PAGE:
7. Make changes. Positive changes. Redecorate your house. Change your look. Get a new hair style. Create your new life with positive changes that will bring you joy and a sense of liberation. This will help you feel empowered and hopeful. Divorce takes a toll, but positive changes bring balance to the loss.
  8. Learn to value your alone time. It is often a hard adjustment to be alone after a divorce. Or, in reality, it might have always been hard for you to be alone. It depends on your personality. Many people will stay in bad relationships just to avoid being alone. This may or may not be your case. Either way, being alone well is an art and can be cultivated. Learning to be alone will be a skill that will be necessary as you traverse this new stage of life. As you learn to be alone you will prevent a lot of mistakes. Many people who are going through divorce often look to a rebound relationship for solace. This can be a huge mistake. It is better to learn alone-ness than to put yourself in any position where your feelings of well-being are put in the hands of someone else.
  9. Be good to yourself.  Yes, it’s important to self-reflect and see your contributions to the problems, but it’s equally important to do so with grace. Be kind and compassionate towards yourself. If there are changes you need to make, do so, but  don’t make them with self-criticism, rather use self-encouragement. In essence, don’t kick yourself when you’re down.
  10. Nurture your other relationships. Realize you are not just a spouse, but a friend, sibling, child, parent, etc. Focus on the other meaningful relationships in your life and invest in them. Call your loved ones. Take them out to lunch or invite to a movie. Spending time with the people you care for in your life will help you move forward and will enrich your life.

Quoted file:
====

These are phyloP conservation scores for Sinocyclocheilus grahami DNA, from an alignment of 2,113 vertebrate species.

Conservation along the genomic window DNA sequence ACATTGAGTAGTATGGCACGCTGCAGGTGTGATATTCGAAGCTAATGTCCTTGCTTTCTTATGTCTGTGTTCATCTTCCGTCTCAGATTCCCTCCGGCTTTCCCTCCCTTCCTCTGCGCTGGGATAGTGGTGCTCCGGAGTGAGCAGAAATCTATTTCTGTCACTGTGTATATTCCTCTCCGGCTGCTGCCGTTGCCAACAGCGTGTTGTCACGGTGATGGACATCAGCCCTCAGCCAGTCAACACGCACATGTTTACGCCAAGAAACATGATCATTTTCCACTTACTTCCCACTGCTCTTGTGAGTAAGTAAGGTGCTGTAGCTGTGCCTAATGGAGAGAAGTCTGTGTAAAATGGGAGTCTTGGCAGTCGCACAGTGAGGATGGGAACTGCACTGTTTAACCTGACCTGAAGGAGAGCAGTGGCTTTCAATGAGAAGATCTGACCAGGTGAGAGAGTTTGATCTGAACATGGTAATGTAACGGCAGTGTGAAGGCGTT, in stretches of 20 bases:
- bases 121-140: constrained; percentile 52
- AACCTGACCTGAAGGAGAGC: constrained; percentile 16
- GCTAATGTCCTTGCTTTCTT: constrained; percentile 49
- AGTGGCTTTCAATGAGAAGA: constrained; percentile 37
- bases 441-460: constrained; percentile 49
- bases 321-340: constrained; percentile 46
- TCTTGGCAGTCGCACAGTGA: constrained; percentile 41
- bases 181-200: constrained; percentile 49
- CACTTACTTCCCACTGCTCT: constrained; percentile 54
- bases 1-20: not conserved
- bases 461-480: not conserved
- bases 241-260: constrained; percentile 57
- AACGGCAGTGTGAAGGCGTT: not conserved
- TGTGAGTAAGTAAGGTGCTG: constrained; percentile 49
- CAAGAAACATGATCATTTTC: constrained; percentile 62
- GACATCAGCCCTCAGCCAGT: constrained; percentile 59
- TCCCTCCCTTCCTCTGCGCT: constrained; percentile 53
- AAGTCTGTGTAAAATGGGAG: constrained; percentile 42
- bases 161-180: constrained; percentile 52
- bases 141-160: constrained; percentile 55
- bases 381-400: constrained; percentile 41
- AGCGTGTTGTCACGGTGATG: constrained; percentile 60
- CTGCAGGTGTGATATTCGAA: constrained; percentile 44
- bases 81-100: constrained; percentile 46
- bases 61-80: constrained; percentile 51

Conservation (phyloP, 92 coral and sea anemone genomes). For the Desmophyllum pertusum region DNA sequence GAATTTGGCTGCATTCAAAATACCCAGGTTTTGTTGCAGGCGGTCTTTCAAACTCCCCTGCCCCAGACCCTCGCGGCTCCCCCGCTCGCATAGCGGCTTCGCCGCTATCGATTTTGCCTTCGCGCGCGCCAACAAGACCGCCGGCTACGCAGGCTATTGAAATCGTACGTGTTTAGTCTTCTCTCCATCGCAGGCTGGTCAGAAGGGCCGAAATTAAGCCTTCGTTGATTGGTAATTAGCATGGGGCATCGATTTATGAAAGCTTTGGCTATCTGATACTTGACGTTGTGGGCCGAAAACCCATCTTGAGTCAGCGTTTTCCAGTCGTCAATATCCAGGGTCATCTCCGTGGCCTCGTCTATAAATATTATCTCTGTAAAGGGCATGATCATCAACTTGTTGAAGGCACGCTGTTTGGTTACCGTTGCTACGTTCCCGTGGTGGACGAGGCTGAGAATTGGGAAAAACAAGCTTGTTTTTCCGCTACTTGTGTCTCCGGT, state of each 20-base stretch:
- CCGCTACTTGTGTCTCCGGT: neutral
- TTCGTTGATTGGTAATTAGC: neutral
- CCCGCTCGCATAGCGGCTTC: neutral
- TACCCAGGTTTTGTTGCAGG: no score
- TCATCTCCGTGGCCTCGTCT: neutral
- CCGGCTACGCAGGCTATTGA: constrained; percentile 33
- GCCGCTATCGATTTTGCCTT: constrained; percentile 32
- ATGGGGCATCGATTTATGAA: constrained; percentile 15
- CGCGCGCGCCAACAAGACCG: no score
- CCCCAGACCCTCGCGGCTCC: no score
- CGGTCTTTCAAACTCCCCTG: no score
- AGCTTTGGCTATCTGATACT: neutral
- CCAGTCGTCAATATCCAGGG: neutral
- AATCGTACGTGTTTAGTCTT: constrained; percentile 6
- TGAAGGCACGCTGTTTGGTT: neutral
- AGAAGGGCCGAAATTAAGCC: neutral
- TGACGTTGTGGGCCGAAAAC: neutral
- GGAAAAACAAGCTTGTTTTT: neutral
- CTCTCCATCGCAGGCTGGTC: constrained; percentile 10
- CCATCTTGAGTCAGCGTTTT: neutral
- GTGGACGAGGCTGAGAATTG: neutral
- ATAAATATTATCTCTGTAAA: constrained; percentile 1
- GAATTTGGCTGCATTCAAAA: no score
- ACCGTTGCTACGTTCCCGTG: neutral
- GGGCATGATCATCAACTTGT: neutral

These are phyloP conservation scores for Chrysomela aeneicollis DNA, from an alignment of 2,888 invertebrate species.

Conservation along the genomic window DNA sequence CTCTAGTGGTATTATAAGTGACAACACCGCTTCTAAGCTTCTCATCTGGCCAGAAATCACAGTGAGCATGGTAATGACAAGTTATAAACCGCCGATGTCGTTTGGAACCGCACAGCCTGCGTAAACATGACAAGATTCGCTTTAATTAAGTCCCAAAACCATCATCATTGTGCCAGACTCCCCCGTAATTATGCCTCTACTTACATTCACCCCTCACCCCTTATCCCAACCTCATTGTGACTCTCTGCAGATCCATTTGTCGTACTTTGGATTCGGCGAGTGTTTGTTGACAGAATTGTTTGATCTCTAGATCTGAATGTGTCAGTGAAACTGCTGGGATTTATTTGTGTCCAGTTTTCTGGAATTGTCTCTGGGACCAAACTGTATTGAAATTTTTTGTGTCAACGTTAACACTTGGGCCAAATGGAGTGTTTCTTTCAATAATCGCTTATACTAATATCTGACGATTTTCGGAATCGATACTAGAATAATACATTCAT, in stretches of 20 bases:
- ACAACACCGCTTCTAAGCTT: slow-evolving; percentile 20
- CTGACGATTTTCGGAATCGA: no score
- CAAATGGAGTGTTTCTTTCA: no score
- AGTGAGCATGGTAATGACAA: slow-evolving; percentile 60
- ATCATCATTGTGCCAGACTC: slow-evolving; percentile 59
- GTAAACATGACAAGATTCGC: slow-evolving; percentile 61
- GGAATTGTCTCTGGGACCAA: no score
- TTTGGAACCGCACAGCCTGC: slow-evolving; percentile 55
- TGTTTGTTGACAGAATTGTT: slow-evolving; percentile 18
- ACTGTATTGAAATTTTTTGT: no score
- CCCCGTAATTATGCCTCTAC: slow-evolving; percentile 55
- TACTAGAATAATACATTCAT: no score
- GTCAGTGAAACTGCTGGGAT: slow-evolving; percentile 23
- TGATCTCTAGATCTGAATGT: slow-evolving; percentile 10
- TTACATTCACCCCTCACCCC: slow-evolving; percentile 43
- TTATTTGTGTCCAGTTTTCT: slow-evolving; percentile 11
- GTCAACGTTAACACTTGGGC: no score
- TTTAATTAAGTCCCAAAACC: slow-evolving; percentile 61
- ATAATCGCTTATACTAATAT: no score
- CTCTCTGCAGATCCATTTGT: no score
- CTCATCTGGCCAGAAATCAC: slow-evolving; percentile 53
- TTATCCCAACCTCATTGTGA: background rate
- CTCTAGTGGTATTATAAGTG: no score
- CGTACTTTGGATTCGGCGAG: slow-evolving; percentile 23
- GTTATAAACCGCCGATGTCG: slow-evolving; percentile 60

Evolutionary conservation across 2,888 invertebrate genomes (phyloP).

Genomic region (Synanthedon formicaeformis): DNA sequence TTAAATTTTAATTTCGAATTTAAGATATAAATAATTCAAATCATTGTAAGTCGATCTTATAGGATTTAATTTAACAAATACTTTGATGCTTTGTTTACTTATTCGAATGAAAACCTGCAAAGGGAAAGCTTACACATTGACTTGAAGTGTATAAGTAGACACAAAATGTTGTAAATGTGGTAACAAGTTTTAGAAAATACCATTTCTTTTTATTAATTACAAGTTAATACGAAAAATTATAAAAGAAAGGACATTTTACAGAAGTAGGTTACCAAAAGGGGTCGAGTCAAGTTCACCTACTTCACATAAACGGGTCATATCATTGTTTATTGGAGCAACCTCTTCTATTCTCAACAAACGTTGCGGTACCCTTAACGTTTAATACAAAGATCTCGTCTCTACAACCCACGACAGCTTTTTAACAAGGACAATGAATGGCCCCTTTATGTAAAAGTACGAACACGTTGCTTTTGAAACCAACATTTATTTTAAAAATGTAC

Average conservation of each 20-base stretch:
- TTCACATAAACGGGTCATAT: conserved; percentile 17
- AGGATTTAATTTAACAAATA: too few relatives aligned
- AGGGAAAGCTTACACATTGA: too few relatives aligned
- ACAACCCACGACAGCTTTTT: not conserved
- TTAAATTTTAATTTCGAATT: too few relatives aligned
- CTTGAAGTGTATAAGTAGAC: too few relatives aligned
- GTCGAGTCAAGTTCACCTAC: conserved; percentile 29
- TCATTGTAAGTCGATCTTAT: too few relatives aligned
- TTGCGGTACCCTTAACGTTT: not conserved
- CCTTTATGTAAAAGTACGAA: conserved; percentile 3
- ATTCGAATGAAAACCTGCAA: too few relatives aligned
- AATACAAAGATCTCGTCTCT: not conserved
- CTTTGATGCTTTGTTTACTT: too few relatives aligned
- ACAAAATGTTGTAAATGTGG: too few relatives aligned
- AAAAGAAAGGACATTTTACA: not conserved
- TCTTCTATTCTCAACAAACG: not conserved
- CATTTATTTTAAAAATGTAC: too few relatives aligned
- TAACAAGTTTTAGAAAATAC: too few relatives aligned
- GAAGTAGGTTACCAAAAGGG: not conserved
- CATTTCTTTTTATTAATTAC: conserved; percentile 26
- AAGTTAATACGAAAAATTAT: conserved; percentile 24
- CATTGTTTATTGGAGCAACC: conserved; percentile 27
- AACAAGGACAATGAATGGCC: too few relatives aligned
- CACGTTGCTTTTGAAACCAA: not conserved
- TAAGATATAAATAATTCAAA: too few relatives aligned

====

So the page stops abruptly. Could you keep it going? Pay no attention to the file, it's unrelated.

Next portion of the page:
11. Live one day at a time. With divorce comes a lot of problems, many of them unforeseen. You may become overwhelmed.  The best way to manage this reality is to live one day at a time; one problem at a time. Don’t worry about solving everything today. Do what you can. Take action each day. But, don’t fret or worry about anything. Worry has no value-added to your life and will bring no resolve to any problem.

This list is surely not exhaustive. But it is a beginning to help you on the road of your new life. No matter what you go through or how you feel, always try to enjoy the journey.


To receive a free monthly newsletter on the psychology of abuse, please sign up at my website:

Healing from Divorce

Sharie Stines, Psy.D

Sharie Stines, Psy.D. is a recovery expert specializing in personality disorders, complex trauma and helping people overcome damage caused to their lives by addictions, abuse, trauma and dysfunctional relationships. Sharie is a counselor at LIfeline Counseling & Education Inc., in Southern California ( Lifeline Counseling is a non-profit organization 501(c)(3) corporation. Sharie is also an abusive relationship recovery coach -


No comments yet... View Comments / Leave a Comment

APA Reference
Stines, S. (2019). Healing from Divorce. Psych Central. Retrieved on September 18, 2020, from